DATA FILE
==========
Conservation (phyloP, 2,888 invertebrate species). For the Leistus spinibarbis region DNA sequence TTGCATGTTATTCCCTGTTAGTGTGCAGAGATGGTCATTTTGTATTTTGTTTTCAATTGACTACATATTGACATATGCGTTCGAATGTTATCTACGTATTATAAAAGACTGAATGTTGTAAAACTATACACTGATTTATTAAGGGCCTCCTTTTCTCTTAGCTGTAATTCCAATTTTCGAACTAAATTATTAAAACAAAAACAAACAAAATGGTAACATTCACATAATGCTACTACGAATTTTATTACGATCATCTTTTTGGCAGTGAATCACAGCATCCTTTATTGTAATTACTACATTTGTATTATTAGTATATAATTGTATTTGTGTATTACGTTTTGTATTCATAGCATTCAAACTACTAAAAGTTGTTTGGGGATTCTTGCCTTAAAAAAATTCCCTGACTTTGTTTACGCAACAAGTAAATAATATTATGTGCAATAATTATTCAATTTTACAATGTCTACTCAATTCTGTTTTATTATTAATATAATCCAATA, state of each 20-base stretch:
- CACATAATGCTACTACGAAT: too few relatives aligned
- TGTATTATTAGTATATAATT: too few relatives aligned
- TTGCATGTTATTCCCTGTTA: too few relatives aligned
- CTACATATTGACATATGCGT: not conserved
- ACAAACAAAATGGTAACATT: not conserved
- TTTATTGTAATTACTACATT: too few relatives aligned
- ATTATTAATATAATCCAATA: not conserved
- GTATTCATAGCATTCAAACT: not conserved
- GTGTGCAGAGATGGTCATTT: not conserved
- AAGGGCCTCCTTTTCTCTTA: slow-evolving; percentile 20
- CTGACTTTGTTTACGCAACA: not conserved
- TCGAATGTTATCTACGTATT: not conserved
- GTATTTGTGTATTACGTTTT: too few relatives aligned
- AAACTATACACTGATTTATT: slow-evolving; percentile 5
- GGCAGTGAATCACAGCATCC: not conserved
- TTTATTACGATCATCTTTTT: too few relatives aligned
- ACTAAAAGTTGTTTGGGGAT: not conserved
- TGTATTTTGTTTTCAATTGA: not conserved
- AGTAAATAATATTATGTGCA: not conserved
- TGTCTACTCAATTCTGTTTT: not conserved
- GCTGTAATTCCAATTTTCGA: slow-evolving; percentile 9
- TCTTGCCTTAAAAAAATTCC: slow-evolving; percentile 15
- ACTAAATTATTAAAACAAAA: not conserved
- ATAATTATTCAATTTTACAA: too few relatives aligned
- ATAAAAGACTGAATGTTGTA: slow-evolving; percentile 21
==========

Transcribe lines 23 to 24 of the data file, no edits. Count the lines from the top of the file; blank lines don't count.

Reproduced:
- TCTTGCCTTAAAAAAATTCC: slow-evolving; percentile 15
- ACTAAATTATTAAAACAAAA: not conserved